Wednesday, January 22, 2014

New Year at Home

New Year celebrations at my home, a town-ish village (or was it a village-ish town?), are very vibrant and carried a lot of excitement. Of course, New Year preparations everywhere have that festive mood and anticipation in the air, but there are two distinct aspects that are integral part of the preparations in my hometown, which you can take for granted represents a stereotypical Indian budding suburb, born out of mosaic of cultural practices and modern festivals.

Although much of what is written here dates back to late 90s and early 2000s, not much has changed in my aforementioned not-so-much-of-a-town town.

Being still a semi rustic place, the winters are not so corrupted, thereby making it necessary for us to wear winter gear from Nov to Feb.

New years here have two main aspects. The first of it is Rangoli, and second, - we will talk about it a little later. Almost a week before Jan 1, one can spot hand pushed carts and regular shops selling colours, bright colours which almost everyone in the town seem to purchase for the new year & Sankranthi Rangolis. Nice patterns and diagrams made in front of the homes and coloured vividly, with so many colours and flowers, and a year written somewhere beside the Rangoli. 

(pic credits: Google images)

Although, it’s mostly considered a girl’s job, in houses where there are only guys, mother happens to make Rangoli with help from her sons & neighbours.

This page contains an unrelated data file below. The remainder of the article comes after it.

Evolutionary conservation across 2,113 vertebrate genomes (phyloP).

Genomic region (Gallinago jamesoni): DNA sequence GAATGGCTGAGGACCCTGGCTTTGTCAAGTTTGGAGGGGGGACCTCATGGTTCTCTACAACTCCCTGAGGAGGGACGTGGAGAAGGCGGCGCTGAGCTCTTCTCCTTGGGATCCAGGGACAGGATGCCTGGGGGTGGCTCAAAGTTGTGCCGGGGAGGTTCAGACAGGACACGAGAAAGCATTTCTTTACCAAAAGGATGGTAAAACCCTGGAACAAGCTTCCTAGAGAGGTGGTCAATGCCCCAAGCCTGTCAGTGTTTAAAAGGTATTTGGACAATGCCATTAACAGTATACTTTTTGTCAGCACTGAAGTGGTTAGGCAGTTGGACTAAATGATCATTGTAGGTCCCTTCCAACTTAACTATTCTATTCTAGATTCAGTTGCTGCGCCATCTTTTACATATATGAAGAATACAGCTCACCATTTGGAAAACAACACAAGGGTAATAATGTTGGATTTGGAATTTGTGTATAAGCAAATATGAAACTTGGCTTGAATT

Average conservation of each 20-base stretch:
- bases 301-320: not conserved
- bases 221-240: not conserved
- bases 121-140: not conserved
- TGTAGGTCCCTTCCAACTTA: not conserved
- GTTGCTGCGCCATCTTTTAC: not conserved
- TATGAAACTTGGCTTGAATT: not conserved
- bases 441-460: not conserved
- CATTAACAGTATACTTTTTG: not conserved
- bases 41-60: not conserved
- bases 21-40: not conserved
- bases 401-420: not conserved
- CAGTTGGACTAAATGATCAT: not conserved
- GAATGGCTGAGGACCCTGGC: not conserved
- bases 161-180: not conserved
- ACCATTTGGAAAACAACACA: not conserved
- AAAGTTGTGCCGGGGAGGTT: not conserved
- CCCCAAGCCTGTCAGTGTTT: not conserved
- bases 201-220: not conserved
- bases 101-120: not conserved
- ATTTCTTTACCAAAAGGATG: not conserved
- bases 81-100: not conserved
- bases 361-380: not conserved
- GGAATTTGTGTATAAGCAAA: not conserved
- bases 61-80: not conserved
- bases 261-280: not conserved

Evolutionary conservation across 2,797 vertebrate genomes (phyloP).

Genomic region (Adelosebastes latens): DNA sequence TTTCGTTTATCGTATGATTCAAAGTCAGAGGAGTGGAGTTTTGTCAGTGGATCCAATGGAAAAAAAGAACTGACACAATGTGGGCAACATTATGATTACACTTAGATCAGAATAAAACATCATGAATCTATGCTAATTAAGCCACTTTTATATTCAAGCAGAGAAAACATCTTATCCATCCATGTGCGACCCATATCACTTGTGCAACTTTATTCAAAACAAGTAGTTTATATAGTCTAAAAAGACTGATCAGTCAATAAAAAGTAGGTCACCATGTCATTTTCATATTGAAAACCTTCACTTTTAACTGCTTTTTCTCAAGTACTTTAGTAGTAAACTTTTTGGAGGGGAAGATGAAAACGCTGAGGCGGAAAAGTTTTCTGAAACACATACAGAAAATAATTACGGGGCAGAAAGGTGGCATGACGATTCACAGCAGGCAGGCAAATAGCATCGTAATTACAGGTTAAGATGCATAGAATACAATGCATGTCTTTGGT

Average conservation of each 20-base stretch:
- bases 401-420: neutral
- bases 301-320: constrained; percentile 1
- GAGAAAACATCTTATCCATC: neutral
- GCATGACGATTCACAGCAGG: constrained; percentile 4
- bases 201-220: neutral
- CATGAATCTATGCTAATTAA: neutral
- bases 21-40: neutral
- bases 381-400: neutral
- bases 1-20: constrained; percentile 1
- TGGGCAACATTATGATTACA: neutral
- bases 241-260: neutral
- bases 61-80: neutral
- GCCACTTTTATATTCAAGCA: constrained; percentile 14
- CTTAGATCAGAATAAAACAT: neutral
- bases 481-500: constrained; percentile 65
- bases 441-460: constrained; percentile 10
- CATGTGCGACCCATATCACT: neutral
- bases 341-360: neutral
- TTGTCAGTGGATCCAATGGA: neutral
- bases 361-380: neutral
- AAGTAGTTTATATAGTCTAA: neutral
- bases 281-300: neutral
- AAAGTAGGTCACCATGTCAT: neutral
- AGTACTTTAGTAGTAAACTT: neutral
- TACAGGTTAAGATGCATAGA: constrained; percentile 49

There’d be a lot of inspection & judgement by the neighbours, muttering, ‘Oh, it’s nice’, ‘that’s just okay’, ‘that looks bad, oh poor lady! Both her kids are in City, studying, she had to do it all by herself’, ‘this one is too nice for someone whose both kids are guys’.

But when accosted by the neighbour directly, asking how their Rangoli was, the reply invariably happens to be, ‘I’m thinking that from next year we should make you do ours as well, too good.’

(pic credits: Google images)

I announce to my mom, ‘Our Rangoli should give a stiff competition to others,’ and she nonchalantly replies, ‘If only I had a girl -,’
‘Well, you don’t have one, I & brother would help, you make the outline we would colour them.’

This inspection usually happens before and after the countdown, and the few phone calls to the important/loved ones over the already overloaded phone lines, which usually gets disrupted for few hours after handling so much of the load, and after that I’d go for a long walk with my dad, while my brother and mother were either tied to the awesome TV programs or peacefully sleeping covered in a multitude of blankets and rugs, while munching the Regi Vadiyalu (dried Fritters made of Indian Jujubes), which I bought turning a deaf ear to my mother's orders, 'Don't buy those things, eat the fruits if you want, but not those.'

(pic credits: Google images)

The next day I would be allowed to pick a diary of my liking among many diaries and gifts my dad had received.  As kids we used to use it to note down imp stuff, which means noting down General Knowledge (GK) questions from the Game shows, later I used to note down song lyrics, then eventually I started using them as diaries to write my journal, though I guess my brother still uses it for the GK questions (*wink wink).

The second main aspect, though it is more common among the students and kids 

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